Tuesday, March 26, 2019 Elyria 32°

Jim Ingraham

Commentary: A slogan's real purpose -- Whatever It Takes for teams to take more money from fans

  • APTOPIX-Pacers-Cavaliers-Basketball

    Indiana's Victor Oladipo tries to drive between Cleveland's LeBron James, left, and J.R. Smith during a game in January. The Cavaliers and Pacers open their playoff series today at The Q.



If you’ve been sleeping better lately, it’s probably due to the comforting news that the Cavs have revealed their new slogan for the postseason.

It’s “Whatever It Takes.”

Whatever that means.

Actually, it’s pretty self-explanatory. Clearly it “takes” something to win a championship. So the Cavs want you, the ticket-buying public, to know that they will do whatever it takes to get whatever it takes to win a championship.

How do you do that? First, you acquire everything it might take, on the assumption that whatever it does take will be in there somewhere. Then you just sort through it all until you find it — and from there it should be clear sailing to the title.

Team slogans are wonderful things. Unfortunately, there aren’t enough of them. There should be, and there shall be. Here are some slogan suggestions for the other 15 teams in the NBA playoffs:

TORONTO RAPTORS: “We’ve Got What It Takes.”

BOSTON CELTICS: “We’re all injured, but our coach is coaching his brains out.”

PHILADELPHIA 76ers: “Please, LeBron! Please!”

INDIANA PACERS: “Home of the greatest Dipo: Oladipo!”

MIAMI HEAT: “Even if we lose, it’s still Miami!”

MILWAUKEE BUCKS: “Come for the Giannis, stay for the Antetokounmpo!”

WASHINGTON WIZARDS: “Some of us even like each other!”

HOUSTON ROCKETS: “We’re Houston, YOU have a problem!”

GOLDEN STATE WARRIORS: “Nobody loves us more than us!”

PORTLAND TRAIL BLAZERS: “Quick, name another city in Oregon!”

OKLAHOMA CITY THUNDER: “Harden and Durant used to play here!”

UTAH JAZZ: “Don’t tell anyone, but there’s no jazz in Utah! Pretty crazy, huh?”

NEW ORLEANS PELICANS: “Two words: Unibrow!”

SAN ANTONIO SPURS: “Anybody seen Kawhi?”

MINNESOTA TIMBERWOLVES: “Not just wolves. TIMBERwolves!”

Of course, nobody needs a good slogan more than a bad team, and there are plenty of bad teams in the NBA. Fourteen, to be exact. That’s how many teams didn’t reach the playoffs this year. These teams are known as lottery teams because they have to be known as something, and “championship contenders” does not apply.

Anyway, these 14 teams aren’t going anywhere but back to the drawing board. They don’t need our sympathy. But they do need a slogan.

DETROIT PISTONS: “Only professional sports team in North America named after a component of reciprocating engines, pumps, gas compressors and pneumatic cylinders!”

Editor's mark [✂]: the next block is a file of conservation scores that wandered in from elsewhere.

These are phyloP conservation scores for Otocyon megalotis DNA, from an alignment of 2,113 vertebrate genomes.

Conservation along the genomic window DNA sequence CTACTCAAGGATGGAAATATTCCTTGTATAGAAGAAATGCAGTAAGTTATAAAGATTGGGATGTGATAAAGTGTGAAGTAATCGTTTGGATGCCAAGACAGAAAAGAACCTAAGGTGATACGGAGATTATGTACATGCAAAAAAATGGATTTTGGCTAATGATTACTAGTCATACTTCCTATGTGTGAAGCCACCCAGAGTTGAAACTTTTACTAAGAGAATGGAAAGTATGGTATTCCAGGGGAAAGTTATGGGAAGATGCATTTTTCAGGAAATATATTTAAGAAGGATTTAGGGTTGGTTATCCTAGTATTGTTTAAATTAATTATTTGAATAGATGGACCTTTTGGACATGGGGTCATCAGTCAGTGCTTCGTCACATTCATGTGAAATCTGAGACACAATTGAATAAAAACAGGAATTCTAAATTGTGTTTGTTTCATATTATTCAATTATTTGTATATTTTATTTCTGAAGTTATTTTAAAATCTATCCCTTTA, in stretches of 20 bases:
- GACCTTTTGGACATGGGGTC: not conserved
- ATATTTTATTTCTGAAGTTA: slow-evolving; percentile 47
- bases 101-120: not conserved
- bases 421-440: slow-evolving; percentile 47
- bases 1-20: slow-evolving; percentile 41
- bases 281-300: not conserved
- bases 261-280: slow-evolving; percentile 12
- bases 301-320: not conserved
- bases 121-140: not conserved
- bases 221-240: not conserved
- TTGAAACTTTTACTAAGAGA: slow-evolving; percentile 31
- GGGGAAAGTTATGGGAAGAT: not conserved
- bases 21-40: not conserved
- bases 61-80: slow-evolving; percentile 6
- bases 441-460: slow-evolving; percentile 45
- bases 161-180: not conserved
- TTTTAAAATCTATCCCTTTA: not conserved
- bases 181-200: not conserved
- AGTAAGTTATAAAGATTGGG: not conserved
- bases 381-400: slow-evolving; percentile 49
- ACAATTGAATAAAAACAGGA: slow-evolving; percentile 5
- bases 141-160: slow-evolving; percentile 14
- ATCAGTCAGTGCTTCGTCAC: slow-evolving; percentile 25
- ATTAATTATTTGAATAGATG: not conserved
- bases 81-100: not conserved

CHARLOTTE HORNETS: “Dwight Howard misses free throws here!”

NEW YORK KNICKS: “You think our traffic is bad? You should see our out-of-bounds plays!”

BROOKLYN NETS: “Whadda you lookin’ at?”

CHICAGO BULLS: “Michael Jordan, now 55, would STILL be our best player!”

ORLANDO MAGIC: “By ‘Magic’ we mean metaphorically speaking, not necessarily, you know, victories!”

ATLANTA HAWKS: “Only thing worse than us is our uniforms!”

DENVER NUGGETS: “Best ski resorts in the NBA!”

LOS ANGELES CLIPPERS: “Come see the wonder that is Boban Marjanovic!”

LOS ANGELES LAKERS: “We’re way better than Sacramento!”

SACRAMENTO KINGS: “Rarely, if ever, called for defensive three-second violations!”

DALLAS MAVERICKS: “As best we can tell, we’re not tanking!”

MEMPHIS GRIZZLIES: “One of the Gasols, but neither of the Lopezes!”

PHOENIX SUNS: “Proudly serving all of Arizonans’ basketball needs since 1968!”

The Cavs’ “Whatever It Takes” slogan is the latest in a franchise tradition of using a phrase to inspire the team, rally the troops, mobilize the masses and, most important of all, open the masses’ checkbooks for slogan-bearing T-shirts, sweatshirts, hoodies and other garments, available in all sizes, at popular prices.

In previous years the Cavs have cashed in on slogans such as “All For One, One For All,” “All Together,” “Defend The Land,” “Believeland,” and “All In.”

This sort of civic cheerleading of the team, by the team, is a relatively new phenomenon.

For example, when the Celtics won eight NBA titles in a row from 1959 through 1966, I don’t recall them feeding any sort of slogan to the fan base. One reason is that there were no marketing departments back then. There barely were any T-shirts. If those Celtics teams, who turned out championships with assembly line efficiency, had any sort of slogan, it was more of an implied, belligerent one.

Something like, “Here We Are. What Are You Going To Do About It?”

Basketball was different back then. In those days, teams didn’t need no stinking slogans.

But as time passed, teams realized they did need some stinking slogans. At least their marketing departments did. It’s marketing 101: If you can’t sell the steak, sell the sizzle.

The boldest NBA slogan ever was probably by the 1977-78 Sixers. After a bitter loss in six games to Portland in The Finals the year before, when they were the favorites to win it all, the Sixers returned the following season with a swaggering promise/slogan aimed at their fans: “We Owe You One.”

But the Sixers failed again.

Then, instead of doubling down on their slogan — “OK, We Owe You Two” — they decided to quit while they were behind.

Contact Jim Ingraham at 329-7135 or jingraham4@gmail.com. Follow him @Jim_Ingraham on Twitter.

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